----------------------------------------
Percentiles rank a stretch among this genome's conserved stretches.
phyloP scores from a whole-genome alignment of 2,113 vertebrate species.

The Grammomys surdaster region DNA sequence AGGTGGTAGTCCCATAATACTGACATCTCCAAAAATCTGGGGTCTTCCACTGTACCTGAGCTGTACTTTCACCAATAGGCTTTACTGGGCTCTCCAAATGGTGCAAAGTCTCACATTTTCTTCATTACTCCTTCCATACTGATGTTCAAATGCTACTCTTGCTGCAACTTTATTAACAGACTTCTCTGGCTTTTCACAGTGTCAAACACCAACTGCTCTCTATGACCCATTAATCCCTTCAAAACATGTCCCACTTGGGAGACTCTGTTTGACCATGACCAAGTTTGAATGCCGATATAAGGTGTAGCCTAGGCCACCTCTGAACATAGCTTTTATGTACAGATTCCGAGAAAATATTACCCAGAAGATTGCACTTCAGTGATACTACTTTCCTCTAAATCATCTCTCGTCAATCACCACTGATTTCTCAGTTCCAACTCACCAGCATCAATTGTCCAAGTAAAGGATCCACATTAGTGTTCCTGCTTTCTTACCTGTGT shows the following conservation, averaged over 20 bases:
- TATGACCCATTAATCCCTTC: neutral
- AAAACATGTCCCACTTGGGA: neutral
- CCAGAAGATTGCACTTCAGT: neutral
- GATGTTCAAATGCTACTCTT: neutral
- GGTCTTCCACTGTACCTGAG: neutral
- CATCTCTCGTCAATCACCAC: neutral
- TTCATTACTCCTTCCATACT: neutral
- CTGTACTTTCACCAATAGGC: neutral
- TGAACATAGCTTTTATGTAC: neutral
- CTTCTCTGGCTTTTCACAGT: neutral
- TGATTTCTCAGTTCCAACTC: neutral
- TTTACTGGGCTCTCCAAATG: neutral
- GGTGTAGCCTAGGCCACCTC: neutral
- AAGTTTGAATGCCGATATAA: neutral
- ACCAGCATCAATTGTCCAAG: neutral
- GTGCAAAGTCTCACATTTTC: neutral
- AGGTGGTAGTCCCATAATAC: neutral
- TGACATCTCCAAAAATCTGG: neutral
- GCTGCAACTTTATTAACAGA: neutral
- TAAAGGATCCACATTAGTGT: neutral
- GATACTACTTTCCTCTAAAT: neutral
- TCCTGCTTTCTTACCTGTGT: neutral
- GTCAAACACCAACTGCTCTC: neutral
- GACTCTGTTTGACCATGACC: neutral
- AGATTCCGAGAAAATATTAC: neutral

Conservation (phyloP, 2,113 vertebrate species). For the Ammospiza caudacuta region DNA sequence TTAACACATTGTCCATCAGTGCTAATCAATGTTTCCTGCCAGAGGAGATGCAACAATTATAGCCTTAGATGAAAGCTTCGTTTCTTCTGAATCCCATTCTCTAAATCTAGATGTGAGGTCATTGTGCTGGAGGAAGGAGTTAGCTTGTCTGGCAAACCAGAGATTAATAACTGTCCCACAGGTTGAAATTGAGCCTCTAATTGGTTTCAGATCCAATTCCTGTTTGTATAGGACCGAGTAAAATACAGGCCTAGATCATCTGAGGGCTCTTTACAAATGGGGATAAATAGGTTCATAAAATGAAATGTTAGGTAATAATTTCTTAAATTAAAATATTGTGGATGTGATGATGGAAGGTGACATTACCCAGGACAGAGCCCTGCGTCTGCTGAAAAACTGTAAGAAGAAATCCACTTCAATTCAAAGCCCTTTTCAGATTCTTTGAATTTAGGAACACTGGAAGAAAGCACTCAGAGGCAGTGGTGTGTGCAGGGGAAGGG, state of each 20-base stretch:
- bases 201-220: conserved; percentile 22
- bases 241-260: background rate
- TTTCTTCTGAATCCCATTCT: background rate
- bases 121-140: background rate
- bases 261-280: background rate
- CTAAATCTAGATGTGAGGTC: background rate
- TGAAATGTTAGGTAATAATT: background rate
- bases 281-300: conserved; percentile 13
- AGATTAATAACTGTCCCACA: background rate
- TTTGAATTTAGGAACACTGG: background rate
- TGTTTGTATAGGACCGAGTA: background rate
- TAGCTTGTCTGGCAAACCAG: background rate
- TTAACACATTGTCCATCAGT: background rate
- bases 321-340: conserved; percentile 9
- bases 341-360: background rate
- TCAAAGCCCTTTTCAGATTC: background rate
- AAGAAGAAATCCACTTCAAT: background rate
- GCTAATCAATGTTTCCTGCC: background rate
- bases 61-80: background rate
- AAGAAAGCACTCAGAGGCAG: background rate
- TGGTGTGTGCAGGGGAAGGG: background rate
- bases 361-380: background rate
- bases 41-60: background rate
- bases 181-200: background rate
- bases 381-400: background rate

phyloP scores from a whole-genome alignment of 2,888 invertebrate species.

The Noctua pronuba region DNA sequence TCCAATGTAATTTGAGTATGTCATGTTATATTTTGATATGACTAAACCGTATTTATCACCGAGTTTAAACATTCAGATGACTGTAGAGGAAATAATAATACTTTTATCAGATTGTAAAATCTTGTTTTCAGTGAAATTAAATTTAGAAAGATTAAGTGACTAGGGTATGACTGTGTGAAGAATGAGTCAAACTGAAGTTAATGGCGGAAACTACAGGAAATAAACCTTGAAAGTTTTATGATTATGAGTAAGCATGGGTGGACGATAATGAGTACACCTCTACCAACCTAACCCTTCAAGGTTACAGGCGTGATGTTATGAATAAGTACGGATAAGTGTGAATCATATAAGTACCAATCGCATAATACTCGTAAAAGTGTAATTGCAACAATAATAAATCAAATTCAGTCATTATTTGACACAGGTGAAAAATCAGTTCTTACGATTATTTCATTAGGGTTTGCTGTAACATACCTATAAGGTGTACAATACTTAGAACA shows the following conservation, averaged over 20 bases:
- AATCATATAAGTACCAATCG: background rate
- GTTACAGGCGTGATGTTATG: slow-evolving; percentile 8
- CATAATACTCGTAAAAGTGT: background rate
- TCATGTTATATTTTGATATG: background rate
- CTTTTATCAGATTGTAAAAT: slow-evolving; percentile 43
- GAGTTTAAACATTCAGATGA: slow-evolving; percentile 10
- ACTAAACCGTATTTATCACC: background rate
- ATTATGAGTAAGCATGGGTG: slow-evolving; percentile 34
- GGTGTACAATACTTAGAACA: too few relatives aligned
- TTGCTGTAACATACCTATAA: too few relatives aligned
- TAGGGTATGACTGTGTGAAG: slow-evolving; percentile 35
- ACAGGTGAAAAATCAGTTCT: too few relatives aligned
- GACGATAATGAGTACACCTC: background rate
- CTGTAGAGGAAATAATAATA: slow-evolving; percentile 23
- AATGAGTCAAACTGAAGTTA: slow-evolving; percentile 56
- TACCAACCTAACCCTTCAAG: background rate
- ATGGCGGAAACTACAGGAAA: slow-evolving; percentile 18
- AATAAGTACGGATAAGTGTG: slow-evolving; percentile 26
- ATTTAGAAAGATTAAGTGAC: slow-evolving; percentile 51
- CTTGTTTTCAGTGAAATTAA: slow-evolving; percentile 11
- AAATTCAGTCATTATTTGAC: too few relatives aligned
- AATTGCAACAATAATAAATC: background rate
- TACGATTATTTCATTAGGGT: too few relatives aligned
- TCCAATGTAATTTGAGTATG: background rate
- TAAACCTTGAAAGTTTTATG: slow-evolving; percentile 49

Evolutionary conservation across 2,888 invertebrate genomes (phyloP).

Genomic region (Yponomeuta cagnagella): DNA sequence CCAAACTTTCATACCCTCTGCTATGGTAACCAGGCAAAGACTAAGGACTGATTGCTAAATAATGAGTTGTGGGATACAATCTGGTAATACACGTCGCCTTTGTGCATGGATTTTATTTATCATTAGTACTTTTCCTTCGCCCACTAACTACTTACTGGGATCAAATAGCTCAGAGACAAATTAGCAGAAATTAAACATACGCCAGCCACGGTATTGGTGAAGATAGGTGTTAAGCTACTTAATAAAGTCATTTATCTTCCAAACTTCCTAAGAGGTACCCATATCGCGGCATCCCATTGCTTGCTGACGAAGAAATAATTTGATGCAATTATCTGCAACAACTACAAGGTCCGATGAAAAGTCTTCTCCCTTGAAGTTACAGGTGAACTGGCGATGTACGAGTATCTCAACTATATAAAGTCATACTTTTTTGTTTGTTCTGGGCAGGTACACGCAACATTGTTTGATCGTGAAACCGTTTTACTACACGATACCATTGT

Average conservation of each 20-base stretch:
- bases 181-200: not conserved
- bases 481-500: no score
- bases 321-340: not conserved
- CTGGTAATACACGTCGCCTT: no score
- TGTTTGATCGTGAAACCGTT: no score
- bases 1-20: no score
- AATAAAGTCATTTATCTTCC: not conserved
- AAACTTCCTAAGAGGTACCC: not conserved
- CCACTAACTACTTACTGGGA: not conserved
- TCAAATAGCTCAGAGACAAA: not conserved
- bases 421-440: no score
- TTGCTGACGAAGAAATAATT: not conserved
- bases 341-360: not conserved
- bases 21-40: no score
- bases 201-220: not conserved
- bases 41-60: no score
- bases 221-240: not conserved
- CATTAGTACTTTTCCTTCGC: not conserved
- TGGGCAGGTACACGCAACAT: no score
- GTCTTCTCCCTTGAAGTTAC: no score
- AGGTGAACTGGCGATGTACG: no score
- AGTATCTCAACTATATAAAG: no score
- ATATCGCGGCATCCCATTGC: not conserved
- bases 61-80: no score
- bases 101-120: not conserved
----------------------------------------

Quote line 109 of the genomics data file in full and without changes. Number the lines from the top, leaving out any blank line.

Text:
- bases 101-120: not conserved